LA-based independent film director, writer and producer Jane Clark joins us this week as a guest blogger. Last year, Jane premiered her film, Meth Head at DCIFF and it is continuing to make the festival rounds. She just completed her second feature, Crazy Bitches, and is writing a book on making short films. In this week’s post, Jane describes the positive and negative aspects of independent film production in Los Angeles:
As an independent filmmaker working on tight budgets, I have, by necessity, considered many different production options inside and outside of Los Angeles. It is tempting to take the show on the road to cheaper states considering California’s minimum $1 million spending for tax credit eligibility. But for budgets like mine, the costs associated with travel outside the city sometimes outweigh the rebates. Though I chose to keep my productions in LA, making seven shorts and three features, it’s important to consider the pros and cons to know whether the city is the right match for you.
- There’s a benefit to consistency. With every film I make, my database of production and crew personnel grows. There’s safety in knowing the people you hire. It also helps build relationships with service providers and equipment rental houses for easier deals and increased productivity in the future.
- Los Angeles provides a large talent pool, both cast and crew, with experience on smaller and bigger budget productions. Actors are one of the biggest pros. The SAG Indie contracts make it affordable to work with SAG actors at any budget level. If the script is good, even name actors are willing to come in for a few days at low-budget scale. They live here after all, so for very little time and effort they will join a project they like or that challenges them.
- Union crews are also willing to work well below union rates if they are available and the shoot is short. Keep in mind; they are also building their databases, too. Developing a working relationship with an emerging producer or director is part of how they move up the ladder.
- Locations are the main “con” with LA. We have over 180 sunny days every year so inclement weather or season changes should ideally be shot elsewhere. If you would like to shoot in the city, I suggest checking out the Cinema Scout, where locations are broken down based on type of structure, environment and searchable within the 30 mile studio zone – a requirement if you don’t want to find yourself responsible for housing and/or travel costs for crew and cast.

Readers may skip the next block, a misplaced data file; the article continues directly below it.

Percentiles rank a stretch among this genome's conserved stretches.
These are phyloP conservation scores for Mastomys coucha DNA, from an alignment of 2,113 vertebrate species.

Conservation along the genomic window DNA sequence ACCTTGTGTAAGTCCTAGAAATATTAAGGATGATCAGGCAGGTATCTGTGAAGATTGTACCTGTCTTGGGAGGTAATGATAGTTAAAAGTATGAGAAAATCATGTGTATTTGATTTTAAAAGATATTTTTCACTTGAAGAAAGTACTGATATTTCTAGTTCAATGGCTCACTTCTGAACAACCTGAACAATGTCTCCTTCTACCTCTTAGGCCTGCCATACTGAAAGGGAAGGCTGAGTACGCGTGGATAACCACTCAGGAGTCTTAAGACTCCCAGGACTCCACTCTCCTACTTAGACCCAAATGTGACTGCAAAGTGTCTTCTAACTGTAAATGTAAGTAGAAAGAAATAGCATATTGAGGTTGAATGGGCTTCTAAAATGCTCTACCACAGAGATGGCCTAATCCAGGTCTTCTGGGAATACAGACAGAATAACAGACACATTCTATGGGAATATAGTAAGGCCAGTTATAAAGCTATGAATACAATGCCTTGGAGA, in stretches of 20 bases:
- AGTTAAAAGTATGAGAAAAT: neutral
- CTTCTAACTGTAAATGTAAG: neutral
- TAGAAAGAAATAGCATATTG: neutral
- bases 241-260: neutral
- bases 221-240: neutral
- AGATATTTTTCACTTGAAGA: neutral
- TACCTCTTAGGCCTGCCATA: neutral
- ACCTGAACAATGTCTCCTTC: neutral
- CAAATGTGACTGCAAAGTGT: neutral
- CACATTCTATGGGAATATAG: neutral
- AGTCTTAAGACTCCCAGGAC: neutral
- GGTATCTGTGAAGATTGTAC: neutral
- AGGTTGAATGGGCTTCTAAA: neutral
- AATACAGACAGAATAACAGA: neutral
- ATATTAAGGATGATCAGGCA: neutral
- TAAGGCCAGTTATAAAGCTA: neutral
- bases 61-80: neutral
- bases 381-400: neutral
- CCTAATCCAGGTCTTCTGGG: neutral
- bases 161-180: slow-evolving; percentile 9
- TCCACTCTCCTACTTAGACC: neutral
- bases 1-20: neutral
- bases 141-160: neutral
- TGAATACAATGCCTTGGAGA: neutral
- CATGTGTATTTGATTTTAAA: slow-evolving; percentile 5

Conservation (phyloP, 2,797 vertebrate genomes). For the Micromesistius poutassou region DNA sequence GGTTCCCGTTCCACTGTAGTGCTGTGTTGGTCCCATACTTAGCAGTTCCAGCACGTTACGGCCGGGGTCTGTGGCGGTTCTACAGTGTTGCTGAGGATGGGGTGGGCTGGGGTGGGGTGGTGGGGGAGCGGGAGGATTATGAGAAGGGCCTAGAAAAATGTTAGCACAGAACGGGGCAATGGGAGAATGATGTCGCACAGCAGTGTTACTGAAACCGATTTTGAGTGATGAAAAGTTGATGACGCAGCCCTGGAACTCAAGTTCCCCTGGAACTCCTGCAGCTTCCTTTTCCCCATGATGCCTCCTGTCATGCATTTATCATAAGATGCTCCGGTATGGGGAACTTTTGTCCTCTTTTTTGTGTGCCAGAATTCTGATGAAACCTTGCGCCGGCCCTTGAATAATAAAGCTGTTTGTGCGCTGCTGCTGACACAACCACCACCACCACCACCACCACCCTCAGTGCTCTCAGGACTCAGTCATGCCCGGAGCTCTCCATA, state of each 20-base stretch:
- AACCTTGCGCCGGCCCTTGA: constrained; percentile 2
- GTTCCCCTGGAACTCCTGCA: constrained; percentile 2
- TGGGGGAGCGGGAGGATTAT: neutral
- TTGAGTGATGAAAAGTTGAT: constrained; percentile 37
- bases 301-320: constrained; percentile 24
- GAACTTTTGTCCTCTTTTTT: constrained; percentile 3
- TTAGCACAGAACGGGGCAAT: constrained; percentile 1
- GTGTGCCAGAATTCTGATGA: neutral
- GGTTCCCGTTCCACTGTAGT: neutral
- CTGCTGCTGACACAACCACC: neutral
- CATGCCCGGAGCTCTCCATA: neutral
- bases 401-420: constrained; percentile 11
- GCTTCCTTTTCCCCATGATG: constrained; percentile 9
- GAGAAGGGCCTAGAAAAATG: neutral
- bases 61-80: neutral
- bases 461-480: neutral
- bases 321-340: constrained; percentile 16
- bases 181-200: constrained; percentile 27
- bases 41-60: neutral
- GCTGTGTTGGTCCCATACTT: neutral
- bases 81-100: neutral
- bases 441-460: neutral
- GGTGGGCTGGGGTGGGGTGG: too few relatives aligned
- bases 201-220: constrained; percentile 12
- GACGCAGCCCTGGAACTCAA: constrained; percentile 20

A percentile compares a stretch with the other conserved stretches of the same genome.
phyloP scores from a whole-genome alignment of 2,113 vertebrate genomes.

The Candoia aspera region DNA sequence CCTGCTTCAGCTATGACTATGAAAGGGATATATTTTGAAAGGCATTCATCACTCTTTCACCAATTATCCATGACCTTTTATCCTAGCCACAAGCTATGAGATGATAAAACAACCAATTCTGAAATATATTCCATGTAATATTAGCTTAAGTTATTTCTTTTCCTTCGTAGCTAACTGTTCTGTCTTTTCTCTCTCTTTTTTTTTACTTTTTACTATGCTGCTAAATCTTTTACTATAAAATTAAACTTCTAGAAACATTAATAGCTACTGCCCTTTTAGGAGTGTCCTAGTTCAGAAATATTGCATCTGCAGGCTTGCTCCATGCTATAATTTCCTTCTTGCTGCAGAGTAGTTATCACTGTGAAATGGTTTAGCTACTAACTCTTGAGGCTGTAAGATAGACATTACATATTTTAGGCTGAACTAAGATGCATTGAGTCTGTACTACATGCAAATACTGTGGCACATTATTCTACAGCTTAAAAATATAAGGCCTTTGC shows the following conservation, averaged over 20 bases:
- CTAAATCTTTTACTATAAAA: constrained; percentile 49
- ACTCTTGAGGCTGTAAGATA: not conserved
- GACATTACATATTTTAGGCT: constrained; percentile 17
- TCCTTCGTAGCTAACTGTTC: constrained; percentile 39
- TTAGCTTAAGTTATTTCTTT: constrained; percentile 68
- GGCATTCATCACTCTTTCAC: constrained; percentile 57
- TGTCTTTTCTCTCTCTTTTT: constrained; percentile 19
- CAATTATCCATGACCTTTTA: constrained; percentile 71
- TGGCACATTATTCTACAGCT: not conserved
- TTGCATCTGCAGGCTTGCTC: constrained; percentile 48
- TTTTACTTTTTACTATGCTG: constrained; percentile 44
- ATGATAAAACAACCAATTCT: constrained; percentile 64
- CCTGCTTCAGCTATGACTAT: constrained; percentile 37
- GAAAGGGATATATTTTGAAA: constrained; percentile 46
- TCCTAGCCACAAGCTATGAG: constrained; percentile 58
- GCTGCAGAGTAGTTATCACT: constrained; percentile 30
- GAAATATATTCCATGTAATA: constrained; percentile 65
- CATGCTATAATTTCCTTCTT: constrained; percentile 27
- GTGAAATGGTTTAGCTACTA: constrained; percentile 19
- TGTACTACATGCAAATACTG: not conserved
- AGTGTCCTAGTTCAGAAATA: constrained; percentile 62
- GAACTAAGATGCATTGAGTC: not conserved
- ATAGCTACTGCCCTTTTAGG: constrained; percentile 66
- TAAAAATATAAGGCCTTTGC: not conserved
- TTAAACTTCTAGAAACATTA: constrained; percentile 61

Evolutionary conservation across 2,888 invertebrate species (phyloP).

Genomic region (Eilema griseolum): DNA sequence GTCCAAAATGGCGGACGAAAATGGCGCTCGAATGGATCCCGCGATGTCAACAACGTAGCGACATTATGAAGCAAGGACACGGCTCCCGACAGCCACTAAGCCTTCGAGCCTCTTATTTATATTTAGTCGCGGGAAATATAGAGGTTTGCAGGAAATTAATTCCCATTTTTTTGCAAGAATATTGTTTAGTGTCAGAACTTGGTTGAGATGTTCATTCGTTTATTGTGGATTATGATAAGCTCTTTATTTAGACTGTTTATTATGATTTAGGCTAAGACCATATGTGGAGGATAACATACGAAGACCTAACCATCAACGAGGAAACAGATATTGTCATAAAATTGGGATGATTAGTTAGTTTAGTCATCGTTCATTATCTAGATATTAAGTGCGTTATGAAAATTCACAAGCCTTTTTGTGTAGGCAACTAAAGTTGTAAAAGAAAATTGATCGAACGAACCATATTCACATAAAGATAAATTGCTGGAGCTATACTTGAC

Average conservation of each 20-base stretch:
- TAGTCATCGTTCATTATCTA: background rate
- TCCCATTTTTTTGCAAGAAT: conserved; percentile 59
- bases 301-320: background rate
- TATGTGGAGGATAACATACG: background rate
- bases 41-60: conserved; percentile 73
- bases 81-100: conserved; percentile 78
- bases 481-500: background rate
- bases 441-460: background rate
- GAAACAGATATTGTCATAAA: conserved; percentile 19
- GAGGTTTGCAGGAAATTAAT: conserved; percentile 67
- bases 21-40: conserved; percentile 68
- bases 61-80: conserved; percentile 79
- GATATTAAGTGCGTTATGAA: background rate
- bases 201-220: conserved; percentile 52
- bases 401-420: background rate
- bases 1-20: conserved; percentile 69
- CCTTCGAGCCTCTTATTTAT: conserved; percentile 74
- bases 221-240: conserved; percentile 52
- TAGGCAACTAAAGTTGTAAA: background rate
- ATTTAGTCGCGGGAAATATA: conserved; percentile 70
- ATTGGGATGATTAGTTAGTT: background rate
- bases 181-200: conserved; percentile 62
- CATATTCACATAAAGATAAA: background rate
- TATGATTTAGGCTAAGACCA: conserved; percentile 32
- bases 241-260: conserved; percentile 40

- While these tools can be helpful, I usually rely on my contacts to help me find locations. If not, it can be difficult to find a good deal. Locals businesses are hip to big studio location fees and will try to charge you the same price. Keep trying though; there are definitely people willing to cut you a break.
- The other “con” to bear in mind is permit fees, which in some locations can be extremely costly. When scouting locations, I always consider which permit office I will need to work with on the project. I would highly recommend Film LA, the LA-area film office. Their staff is knowledgeable and they have the most film-friendly permit costs.
- It may seem counter-intuitive, but there seems to be low tolerance when a film crew comes into LA neighborhoods. In the past, I’ve experienced people continuously blaring their car radios, another who purposely put out their barking dog until we paid them a fee to take the dog back inside, and even had my own neighbors report me to the permit office. (Luckily, I did have my permits. Otherwise, I would have been shut down until I submitted and paid for them).
Personally, the pros of producing in LA outweigh the cons by far. But I also live here. If you are making films with smaller budgets, your hometown or nearby city might be the best place for you to produce and shoot your film. You can always rely on friends, family, working relationships and helpful neighbors to help make your vision a reality.